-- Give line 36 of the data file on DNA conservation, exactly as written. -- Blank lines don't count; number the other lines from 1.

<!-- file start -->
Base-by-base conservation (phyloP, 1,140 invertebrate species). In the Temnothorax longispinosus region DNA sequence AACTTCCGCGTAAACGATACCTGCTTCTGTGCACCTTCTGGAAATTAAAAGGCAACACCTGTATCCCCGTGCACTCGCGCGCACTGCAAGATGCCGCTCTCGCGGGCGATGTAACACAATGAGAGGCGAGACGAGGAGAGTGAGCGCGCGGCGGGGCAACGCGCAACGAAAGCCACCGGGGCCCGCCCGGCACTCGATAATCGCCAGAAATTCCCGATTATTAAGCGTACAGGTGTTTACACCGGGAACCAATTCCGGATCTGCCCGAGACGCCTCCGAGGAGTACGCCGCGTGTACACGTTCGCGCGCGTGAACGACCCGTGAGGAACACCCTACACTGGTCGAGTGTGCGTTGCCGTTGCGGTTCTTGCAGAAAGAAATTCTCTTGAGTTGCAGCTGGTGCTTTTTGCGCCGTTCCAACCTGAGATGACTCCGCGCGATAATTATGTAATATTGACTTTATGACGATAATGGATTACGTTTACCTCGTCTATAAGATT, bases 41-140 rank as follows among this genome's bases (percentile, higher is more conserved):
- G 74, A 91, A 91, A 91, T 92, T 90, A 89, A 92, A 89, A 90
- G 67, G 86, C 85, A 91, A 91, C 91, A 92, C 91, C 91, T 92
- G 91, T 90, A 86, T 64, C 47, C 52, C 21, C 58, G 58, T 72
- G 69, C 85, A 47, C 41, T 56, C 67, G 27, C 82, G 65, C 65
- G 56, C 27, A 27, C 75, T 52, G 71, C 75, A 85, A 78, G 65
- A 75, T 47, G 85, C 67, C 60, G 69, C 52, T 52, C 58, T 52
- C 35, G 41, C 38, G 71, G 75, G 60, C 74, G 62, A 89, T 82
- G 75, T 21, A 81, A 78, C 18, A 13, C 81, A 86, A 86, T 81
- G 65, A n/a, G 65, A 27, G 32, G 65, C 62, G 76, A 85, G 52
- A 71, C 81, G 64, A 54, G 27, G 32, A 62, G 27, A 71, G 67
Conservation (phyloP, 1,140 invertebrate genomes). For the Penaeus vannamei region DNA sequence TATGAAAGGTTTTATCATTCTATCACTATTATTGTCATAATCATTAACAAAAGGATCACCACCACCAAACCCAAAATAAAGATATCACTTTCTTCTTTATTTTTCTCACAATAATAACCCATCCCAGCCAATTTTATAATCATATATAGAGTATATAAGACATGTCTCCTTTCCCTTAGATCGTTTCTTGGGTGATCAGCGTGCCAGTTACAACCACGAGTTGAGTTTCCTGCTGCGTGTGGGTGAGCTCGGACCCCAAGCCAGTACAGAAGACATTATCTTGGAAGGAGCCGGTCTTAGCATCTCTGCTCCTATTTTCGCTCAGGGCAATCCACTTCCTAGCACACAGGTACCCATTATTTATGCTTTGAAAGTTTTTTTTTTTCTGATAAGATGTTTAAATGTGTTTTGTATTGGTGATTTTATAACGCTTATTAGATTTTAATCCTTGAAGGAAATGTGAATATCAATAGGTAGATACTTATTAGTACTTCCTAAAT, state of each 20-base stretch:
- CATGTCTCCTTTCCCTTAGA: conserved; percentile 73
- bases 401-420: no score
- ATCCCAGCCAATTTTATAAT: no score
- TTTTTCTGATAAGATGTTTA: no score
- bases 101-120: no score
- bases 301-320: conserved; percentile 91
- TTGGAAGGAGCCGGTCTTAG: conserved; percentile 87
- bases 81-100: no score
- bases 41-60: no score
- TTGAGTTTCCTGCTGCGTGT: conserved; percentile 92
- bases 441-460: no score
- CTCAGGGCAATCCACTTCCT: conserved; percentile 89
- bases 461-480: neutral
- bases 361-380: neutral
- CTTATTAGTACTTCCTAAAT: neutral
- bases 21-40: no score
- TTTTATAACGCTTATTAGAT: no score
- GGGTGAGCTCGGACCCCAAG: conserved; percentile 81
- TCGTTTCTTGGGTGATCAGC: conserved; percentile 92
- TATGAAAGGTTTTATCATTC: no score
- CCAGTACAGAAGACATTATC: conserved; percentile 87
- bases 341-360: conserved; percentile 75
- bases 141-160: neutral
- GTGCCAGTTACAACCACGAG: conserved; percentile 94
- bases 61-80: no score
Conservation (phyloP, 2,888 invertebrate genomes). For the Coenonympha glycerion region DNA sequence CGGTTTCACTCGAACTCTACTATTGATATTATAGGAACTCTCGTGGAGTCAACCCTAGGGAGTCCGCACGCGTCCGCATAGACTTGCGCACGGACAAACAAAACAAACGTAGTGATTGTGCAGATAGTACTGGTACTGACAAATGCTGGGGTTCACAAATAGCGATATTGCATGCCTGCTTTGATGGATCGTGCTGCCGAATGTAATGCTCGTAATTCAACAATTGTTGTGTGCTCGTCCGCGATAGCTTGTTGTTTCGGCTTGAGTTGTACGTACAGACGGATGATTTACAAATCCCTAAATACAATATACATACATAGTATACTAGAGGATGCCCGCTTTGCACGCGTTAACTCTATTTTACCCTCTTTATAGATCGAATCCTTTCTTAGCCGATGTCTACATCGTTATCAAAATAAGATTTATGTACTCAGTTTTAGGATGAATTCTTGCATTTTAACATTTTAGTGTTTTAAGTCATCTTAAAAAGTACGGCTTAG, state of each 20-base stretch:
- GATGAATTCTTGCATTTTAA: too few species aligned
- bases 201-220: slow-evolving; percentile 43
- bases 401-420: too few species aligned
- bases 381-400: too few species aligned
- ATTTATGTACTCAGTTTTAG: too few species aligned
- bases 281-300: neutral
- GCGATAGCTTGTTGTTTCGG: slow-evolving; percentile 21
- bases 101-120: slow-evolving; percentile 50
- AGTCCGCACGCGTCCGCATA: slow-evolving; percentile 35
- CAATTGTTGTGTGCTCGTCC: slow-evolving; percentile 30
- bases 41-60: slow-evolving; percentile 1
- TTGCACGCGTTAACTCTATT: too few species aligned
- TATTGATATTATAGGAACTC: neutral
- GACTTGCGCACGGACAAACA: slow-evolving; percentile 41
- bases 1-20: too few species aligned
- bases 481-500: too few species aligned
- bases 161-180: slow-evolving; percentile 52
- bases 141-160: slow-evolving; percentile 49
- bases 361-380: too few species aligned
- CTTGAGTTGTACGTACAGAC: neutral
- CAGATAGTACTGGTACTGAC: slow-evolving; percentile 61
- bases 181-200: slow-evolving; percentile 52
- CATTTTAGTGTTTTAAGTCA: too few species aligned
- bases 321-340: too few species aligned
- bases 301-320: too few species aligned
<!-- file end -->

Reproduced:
- GTGCCAGTTACAACCACGAG: conserved; percentile 94